A number of Bangkok’s hipper restaurants have stood the test of time thanks to their impressive food. Gaggan has won over the city’s diners with its progressive Indian cuisine, and is often cited as one of Asia’s best restaurants. The cheekily named Eat Me offers favourites from all corners of the world with their modern fusion menu. While many of the city’s more popular dining experiences veer towards the cool and trendy category, there are several fine dining establishments considered favourites amongst the city’s foodies. Nahm at the Metropolitan Hotel is one example, ranked “Best Restaurant in Asia” by the prestigious San Pellegrino World’s Best 50.
Inspired by ancient temples found in Thailand’s former capital of Ayutthaya, this dining room is adorned with rugged brick pillars, exquisite wooden tables, and clean white tones. With a spartan feel unlike most traditional Thai restaurants, which tend to play up the more obvious cultures of Thailand, simplicity in the dining room allows the dishes of Australian born chef David Thompson to take center stage. Priding himself on his commitment to authenticity, the integrity of Thompson’s cooking is seen through his incorporation of sour, sweet, salt, and spice – the pillars of traditional Thai cooking. Coconut and turmeric curry of blue swimmer crab is deliciously highlighted against the sourness of the calamansi, while the creatively executed “coconut cupcakes” will satisfy sweet toothed diners.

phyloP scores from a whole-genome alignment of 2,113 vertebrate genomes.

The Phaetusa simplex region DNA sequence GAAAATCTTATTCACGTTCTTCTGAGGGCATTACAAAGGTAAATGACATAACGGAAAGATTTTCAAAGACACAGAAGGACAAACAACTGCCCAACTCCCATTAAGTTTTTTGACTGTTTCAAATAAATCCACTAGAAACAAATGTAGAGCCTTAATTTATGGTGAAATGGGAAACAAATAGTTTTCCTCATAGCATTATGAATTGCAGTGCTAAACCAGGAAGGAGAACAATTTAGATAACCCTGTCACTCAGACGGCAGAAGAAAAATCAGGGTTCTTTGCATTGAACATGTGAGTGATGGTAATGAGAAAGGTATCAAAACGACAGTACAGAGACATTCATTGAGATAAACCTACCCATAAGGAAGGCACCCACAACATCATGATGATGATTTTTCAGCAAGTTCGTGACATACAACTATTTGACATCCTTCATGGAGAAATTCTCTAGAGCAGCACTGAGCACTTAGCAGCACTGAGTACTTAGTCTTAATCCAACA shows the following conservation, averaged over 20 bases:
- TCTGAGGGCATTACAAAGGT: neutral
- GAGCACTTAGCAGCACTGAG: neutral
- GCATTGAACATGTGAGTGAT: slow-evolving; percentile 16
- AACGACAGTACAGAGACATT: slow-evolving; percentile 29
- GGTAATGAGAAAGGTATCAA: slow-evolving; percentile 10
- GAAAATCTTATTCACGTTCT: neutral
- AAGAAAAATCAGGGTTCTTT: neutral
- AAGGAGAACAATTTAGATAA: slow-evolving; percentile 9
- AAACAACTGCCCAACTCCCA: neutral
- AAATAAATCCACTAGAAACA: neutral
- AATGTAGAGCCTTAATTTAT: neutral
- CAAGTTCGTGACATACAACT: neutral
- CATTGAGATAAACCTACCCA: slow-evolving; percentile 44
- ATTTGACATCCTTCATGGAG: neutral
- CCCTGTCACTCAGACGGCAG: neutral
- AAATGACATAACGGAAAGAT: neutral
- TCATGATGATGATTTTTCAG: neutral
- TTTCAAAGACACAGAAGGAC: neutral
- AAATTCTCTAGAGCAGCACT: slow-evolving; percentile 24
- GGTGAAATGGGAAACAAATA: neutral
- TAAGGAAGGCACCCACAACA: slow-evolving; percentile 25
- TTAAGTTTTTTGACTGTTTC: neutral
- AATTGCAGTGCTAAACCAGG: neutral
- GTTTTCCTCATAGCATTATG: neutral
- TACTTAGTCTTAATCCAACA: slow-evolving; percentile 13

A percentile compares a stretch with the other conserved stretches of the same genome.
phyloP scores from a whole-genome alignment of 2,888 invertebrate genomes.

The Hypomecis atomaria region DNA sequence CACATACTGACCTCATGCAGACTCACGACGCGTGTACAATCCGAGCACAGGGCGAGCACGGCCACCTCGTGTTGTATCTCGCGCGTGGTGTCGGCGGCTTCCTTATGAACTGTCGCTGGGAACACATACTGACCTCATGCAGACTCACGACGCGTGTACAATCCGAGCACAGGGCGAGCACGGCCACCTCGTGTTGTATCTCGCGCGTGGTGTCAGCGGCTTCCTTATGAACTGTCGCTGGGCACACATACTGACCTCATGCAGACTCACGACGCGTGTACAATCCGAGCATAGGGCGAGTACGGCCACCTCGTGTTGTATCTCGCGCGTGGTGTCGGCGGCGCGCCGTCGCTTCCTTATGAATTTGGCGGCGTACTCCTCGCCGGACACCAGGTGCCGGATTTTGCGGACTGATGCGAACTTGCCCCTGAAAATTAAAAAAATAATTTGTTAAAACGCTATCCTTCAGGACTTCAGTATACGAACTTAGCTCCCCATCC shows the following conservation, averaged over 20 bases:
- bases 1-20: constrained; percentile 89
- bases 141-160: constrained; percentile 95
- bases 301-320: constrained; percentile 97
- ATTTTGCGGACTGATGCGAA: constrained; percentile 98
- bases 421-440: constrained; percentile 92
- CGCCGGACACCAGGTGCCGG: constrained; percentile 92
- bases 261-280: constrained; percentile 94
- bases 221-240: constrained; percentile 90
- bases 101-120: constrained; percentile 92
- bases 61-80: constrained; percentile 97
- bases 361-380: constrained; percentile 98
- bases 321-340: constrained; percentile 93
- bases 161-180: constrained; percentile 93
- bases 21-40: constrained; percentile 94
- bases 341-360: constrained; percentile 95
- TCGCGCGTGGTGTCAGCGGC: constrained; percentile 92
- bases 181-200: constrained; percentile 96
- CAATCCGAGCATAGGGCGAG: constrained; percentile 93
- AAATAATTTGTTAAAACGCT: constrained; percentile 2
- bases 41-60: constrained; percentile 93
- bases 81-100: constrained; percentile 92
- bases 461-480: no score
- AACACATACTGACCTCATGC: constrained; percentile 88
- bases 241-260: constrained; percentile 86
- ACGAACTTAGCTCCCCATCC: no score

Where Nahm thrives in understated elegance, Issaya Siamese Club is all about immersing foodies in a sensory indulgence of Thai culture. This comes as no surprise, as its internationally known chef, Ian Kittichai, began his culinary career in the streets of Bangkok manning a food cart selling curry made by his mother. As such, Issaya is famous for their Mussuman Gae, a tender lamb shank curry paying homage to his roots whilst elevating the dish with high-end ingredients. For those who enjoy their food with a touch of panache, Chef Kittichai is not shy in showcasing his culinary skills acquired from working in Europe and Australia, exemplified in dishes like Moo Manow (spicy pork salad) and Kanom Dok Mali (jasmine flower flan).